My first step was to access that website in order to look for accredited universities that offer the program that I wanted to apply to. The Kuwait Cultural Office’s information can be accessed through www.kuwaitculture.com. After doing my research, I managed to come up with a list. There were 16 universities that offered my program and complied with the regulations. After writing down that list, I then had to apply. I decided to read some research in order to determine the focus of my future dissertation. After applying to the 16 universities, all in different states, I was finally accepted into several.

Final Decision to Return to Florida for my PhD


I decided to choose the University of South Florida, Tampa, majoring in curriculum and instruction (English Education). I chose USF due to its remarkable print in the field of education. Also, I liked it because Tampa is located in the heart of Florida! When the immigration documents were issued, it was then time to have my F-1 visa issued.

If I were to talk about how I feel about my acceptance to USF and having to move back to the States, I would have to say that I feel a bit overwhelmed! I am so excited to take on this next chapter of my life. It’s my big return to Florida for my PhD. It will be the second chapter of the “million miles dream” that I talked about in my very first post. Despite the anxious feelings, I am ready for my adventure in Tampa to begin! School doesn’t start until August 20th. I am scheduled to arrive in the US on August 3rd. This means I should have plenty of time to prepare. I can’t wait for that day to come!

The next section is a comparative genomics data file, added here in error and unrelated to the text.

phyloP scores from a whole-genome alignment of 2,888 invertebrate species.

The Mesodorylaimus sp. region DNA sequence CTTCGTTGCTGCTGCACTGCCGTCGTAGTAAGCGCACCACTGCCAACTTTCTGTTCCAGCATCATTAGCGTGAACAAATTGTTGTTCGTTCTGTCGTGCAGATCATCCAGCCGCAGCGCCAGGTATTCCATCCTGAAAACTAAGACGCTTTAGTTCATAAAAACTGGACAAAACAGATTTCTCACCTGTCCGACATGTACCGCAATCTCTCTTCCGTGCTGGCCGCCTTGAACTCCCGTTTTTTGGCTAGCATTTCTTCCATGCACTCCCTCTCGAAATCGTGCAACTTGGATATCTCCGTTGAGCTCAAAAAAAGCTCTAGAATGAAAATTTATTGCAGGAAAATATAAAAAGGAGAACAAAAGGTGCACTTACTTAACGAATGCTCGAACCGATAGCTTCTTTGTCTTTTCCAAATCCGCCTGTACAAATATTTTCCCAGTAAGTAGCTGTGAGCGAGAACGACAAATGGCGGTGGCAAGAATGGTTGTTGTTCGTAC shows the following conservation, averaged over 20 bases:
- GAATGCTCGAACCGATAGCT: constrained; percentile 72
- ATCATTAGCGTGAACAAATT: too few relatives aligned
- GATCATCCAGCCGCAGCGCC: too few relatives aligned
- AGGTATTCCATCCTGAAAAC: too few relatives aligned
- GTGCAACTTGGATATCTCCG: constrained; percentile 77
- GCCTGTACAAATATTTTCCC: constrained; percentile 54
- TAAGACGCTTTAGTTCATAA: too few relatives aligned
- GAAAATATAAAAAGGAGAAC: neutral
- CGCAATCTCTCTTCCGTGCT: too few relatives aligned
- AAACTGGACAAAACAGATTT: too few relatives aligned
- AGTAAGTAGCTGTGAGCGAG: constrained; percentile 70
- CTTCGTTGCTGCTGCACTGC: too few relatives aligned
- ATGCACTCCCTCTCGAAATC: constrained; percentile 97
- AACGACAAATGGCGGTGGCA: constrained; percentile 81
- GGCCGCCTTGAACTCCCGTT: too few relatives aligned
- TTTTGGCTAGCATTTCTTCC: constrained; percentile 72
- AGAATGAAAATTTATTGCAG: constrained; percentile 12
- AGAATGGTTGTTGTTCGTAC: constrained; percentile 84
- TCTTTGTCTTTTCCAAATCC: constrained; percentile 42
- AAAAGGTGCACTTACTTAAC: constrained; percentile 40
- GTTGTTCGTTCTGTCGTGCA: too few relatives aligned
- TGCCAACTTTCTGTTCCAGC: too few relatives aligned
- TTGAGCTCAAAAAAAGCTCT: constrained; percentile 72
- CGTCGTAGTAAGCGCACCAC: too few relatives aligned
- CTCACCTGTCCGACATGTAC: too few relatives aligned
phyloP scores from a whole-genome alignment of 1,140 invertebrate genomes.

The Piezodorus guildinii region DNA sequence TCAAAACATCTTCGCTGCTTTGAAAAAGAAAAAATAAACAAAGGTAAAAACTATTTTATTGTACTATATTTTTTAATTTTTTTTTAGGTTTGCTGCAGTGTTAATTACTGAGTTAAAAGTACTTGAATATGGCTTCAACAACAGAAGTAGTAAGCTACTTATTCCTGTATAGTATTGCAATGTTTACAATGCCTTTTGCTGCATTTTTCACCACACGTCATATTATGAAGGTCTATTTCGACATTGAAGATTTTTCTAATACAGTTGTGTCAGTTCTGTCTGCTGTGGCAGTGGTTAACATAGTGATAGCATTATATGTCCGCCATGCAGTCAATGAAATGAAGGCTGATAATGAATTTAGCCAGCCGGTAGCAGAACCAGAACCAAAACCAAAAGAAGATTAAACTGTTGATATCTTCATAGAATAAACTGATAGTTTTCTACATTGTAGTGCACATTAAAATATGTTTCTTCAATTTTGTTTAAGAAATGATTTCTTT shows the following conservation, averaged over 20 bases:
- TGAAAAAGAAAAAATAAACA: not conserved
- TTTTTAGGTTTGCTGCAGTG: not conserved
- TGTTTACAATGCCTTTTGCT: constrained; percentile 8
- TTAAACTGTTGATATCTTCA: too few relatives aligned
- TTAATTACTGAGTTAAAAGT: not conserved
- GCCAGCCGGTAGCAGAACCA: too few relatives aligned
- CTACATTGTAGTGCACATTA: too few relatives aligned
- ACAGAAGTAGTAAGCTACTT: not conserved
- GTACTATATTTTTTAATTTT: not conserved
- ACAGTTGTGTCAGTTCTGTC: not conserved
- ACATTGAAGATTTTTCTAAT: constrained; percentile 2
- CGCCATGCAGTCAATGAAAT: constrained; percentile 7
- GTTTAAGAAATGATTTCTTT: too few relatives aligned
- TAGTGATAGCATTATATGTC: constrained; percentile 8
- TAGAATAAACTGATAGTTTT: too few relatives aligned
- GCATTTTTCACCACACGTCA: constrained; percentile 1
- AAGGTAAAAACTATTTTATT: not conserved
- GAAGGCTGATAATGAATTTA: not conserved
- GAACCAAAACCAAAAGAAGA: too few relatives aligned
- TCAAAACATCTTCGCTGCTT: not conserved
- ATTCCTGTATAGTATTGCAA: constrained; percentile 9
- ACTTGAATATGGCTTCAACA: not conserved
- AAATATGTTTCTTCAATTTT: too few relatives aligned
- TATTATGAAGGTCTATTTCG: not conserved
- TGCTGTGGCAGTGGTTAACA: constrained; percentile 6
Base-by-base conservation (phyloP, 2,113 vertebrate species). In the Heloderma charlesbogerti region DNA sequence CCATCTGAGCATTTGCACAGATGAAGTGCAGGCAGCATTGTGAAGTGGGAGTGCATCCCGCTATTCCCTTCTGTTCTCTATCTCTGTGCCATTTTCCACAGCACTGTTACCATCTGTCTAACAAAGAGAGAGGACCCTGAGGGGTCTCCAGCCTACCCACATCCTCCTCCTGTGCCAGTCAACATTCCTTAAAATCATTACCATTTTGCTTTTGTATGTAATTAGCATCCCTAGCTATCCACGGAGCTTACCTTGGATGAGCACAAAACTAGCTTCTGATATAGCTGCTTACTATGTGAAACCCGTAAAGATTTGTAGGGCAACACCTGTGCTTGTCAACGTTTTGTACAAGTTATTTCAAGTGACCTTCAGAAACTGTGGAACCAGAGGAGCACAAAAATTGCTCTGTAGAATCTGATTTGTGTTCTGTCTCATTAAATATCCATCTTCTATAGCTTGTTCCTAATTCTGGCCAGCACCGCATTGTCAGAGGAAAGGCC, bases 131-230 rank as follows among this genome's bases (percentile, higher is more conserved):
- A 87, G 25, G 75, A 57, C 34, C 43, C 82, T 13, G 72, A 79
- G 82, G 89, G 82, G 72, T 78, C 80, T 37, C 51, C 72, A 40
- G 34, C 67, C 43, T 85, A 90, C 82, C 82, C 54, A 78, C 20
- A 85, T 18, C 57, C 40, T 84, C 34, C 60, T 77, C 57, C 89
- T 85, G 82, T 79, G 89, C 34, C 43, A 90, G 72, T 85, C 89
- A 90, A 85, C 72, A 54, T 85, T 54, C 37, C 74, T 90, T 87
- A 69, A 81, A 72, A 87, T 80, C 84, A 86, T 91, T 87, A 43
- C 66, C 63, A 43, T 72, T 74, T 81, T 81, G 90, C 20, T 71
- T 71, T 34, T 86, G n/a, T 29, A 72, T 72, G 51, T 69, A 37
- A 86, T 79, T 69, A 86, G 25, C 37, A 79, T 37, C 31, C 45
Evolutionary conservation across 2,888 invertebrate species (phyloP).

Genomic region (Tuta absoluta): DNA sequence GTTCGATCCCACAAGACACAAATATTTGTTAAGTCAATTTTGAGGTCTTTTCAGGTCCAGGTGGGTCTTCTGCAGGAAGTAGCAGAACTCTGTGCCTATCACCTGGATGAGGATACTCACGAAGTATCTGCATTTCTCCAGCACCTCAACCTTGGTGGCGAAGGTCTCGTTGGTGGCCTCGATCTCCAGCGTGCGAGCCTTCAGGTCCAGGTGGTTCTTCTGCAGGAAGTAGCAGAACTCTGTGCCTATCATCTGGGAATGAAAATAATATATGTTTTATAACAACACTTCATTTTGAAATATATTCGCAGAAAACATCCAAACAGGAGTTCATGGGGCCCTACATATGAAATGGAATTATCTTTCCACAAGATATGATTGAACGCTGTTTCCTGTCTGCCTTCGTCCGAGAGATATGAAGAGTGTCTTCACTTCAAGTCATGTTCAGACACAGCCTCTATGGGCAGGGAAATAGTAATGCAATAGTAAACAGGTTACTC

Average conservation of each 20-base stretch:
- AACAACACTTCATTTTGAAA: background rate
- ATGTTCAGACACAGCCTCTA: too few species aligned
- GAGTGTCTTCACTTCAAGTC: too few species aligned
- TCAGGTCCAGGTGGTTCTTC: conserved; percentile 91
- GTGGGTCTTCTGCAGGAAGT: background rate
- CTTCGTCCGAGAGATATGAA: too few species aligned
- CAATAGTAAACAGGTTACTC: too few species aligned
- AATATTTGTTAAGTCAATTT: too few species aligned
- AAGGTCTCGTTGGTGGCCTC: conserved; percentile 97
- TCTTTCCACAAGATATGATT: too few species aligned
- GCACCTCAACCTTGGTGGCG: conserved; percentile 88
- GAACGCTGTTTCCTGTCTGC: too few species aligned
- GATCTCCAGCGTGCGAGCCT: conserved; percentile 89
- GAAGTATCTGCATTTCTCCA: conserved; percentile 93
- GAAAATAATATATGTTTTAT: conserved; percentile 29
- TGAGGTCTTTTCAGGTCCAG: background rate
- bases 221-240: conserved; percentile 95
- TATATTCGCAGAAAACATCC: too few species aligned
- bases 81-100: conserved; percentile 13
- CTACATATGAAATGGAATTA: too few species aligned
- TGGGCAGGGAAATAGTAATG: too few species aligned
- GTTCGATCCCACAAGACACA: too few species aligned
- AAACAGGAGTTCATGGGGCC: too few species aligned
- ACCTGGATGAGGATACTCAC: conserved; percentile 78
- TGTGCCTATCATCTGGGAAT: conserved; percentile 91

The Art of Slowing Down

It’s no secret for those who know me that I have lived my life at a very fast pace. I’m a typical Type-A American with a 20-year plan. I like my life to be organized, prepped, and planned right down to each minute detail. So if you know these things about me, and you know anything about Spain, you might imagine (correctly) that my adjustment to life here was a little bit challenging. The picture above is from my college graduation, May 22, 2016.

Adjusting with Each Step

Although I’ve lived my life in a few different places and needed to adjust my way of going about things with each move, I’ve almost always managed to maintain my pace. Even if the world around me was moving a little slower, I sped up. I buzzed past everyone around me, always keeping my eye on my end goals. And in the U.S., this worked really well for me. I was always perceived as hard-working, goal-oriented, and productive.